KPIs in Business Design aren’t homogenous. But that doesn’t mean there aren’t rules you can follow

Annachiara Foschi

Business Designer

12 min read

The quality and impact of design is often seen as something that cant be quantified or measured in the same sense as other key aspects of a business. Yet when this applies to so many areas of a business plan, its vital that teams create metrics that relate to business design success to guide future strategy.

But before we get into the Key Performance Indicators (KPIs) that business designers should be paying attention to, let’s first think about exactly what business design is. On the face of it, it’s a very broad term that doesn’t lend itself to a clear, self-explanatory definition. However, at its core, business design is about getting different perspectives of a business model and building on the relationships between the processes and resources required to help a company achieve its objectives and meet its customers’ needs.

For me, business design is also about working collaboratively, moving away from traditional structures, and using new frameworks and technologies. Business designers have to take a human-centered approach in order to achieve success, thinking from the short term all the way to the very long term in order to have a vision of where the business will be in five to ten years time.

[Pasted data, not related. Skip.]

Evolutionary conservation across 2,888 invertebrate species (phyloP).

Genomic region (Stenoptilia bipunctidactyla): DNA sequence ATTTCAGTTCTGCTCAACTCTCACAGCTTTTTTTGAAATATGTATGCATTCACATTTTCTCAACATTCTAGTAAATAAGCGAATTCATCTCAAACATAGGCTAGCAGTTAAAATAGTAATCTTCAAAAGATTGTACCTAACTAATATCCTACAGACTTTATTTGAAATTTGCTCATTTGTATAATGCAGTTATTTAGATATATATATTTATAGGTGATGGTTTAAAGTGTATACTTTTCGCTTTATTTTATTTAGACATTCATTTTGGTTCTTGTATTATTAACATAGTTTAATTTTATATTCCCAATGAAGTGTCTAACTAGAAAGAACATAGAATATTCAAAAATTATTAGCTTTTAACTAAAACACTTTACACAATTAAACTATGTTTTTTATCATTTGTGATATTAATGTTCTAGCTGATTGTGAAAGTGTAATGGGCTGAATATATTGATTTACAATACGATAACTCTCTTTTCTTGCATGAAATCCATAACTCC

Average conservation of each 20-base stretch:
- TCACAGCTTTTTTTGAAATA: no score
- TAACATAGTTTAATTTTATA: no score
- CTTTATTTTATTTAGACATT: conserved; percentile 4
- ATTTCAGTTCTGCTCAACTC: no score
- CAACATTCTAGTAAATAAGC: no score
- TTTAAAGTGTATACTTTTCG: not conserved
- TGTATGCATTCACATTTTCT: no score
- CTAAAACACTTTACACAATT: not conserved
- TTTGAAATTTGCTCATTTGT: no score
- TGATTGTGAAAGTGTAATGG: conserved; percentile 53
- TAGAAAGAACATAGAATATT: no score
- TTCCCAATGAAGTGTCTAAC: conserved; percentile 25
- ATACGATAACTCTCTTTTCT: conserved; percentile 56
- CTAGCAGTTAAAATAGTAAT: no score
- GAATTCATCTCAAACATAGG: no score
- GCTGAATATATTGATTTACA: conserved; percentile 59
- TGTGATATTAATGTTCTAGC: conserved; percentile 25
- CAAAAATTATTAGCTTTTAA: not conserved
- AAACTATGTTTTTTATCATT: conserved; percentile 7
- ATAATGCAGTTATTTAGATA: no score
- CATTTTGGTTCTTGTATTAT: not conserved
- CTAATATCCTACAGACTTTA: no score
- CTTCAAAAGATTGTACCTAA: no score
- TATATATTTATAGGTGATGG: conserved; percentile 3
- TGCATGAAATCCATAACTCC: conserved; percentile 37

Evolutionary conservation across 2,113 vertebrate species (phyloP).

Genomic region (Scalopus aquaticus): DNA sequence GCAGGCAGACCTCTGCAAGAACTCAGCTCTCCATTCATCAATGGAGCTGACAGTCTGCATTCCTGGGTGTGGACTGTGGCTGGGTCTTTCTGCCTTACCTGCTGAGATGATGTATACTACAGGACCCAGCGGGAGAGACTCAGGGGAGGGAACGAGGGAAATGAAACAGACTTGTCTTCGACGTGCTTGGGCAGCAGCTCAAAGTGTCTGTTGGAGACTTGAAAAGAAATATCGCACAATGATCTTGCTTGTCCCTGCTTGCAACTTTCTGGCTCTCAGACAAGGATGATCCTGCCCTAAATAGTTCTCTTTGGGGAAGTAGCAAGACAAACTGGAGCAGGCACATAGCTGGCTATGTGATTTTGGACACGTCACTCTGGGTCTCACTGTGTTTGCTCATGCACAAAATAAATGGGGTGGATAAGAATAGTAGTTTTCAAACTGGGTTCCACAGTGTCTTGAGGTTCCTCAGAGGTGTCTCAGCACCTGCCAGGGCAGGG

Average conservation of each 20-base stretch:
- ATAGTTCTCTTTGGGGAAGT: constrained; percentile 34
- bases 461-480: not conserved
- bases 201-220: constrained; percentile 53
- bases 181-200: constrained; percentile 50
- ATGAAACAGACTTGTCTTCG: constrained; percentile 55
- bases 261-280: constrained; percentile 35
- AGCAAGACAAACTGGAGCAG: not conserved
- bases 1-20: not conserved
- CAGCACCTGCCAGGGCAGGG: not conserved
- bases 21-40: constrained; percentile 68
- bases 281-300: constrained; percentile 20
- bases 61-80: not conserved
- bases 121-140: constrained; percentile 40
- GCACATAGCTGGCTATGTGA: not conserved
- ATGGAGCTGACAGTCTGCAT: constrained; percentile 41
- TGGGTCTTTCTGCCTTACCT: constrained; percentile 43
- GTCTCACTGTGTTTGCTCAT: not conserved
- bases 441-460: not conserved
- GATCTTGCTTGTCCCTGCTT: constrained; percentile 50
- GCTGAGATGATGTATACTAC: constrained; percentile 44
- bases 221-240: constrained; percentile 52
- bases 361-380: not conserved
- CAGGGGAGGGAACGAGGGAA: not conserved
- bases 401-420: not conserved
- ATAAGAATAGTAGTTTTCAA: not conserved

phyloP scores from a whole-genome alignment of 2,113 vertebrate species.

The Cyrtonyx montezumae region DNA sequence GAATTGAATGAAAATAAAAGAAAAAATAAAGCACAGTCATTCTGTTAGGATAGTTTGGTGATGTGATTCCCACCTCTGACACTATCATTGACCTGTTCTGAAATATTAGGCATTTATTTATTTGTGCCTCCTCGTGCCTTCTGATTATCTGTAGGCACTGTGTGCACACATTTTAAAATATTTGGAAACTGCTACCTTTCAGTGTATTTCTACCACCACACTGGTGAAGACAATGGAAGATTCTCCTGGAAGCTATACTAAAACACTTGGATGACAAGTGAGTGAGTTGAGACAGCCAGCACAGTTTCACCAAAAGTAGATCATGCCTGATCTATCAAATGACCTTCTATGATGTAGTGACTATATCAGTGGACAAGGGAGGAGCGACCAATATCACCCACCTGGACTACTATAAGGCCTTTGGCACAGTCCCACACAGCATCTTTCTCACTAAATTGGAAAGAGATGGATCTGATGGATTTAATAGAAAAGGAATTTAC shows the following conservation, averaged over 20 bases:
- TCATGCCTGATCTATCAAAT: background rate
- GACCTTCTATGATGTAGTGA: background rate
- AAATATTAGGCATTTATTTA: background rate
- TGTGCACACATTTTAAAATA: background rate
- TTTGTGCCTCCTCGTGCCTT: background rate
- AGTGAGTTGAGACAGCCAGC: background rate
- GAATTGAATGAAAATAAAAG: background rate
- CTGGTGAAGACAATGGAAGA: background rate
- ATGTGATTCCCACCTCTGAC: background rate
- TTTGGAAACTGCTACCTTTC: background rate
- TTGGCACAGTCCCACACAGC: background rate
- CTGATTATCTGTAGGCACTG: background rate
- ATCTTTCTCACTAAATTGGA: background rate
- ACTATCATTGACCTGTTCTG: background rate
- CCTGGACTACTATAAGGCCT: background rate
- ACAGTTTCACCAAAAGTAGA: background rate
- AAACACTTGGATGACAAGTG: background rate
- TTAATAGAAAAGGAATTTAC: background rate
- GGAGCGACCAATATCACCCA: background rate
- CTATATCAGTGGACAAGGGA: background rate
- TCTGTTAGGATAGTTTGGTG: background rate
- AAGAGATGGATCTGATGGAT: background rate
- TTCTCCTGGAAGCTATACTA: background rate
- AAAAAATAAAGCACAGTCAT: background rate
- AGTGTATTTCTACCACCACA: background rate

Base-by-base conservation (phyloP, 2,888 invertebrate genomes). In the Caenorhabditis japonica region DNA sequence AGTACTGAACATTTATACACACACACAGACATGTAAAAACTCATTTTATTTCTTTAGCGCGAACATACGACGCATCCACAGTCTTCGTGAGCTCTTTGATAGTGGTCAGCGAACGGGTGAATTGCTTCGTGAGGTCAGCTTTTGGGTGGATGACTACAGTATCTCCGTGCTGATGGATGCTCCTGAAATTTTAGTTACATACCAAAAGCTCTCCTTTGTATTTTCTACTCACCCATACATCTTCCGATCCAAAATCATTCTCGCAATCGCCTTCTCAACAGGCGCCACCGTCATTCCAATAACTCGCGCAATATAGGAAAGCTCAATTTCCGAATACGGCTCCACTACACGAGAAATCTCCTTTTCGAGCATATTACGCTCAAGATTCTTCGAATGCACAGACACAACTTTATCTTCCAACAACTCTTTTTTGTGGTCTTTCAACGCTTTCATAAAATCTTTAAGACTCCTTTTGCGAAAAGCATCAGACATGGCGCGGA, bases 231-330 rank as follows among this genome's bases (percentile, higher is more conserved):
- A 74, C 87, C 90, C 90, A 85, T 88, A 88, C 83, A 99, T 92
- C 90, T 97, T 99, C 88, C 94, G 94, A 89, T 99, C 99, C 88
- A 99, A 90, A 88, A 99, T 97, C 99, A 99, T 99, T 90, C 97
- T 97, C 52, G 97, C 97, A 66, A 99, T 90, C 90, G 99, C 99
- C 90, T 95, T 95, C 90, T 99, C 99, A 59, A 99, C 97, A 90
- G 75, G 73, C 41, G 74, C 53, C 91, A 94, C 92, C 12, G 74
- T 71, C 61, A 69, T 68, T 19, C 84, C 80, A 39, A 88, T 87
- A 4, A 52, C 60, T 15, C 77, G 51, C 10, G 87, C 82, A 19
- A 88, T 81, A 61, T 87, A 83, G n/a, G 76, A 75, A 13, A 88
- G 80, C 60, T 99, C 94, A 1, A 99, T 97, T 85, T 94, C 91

So, with so much at play in business design, it’s vital to know when it’s going well and when a change of direction might be in order.

Metrics have a place in measuring business design

Without clear metrics to measure whether or not youre achieving your business objectives, its impossible to know exactly how close or far away you are to those goals. It could be the case that you need to change the direction of the project, or keep pushing in the same direction to further intensify results.

A surprising amount of companies don’t adopt a data-oriented approach at all while measuring business design success. This can result in crucial data that could drive future strategy going unnoticed, or blindly trusting assumptions that need to be tested according to customers’ wants and needs.

To avoid this data-less disaster, businesses should set up KPIs to measure success. Let’s take a look at how they can set these up and make sure they’re looking at the right metrics.

KPIs pave the way to success

Setting up the right KPIs will, of course, depend on the sector youre working in and what problems youre trying to solve. For example, an app-based business might focus on quantitative metrics such as monthly active users, downloads, user retention, and length spent browsing.

KPIs absolutely have to be set from the beginning of the process, otherwise you won’t know what the starting point is and results can be skewed to confirm pre-existing assumptions. Creating KPIs to measure performance from the beginning of a project also means being open to having your assumptions challenged and even disproven. Data doesn’t lie, so trust in it and use it to guide your most important decisions.

Some examples of creative ways to set up KPIs include:

  • Research your competitors activity: Find out what kinds of structures theyre using and what theyre measuring and prioritizing. This can be done via online research or even conducting interviews with your competitors customers.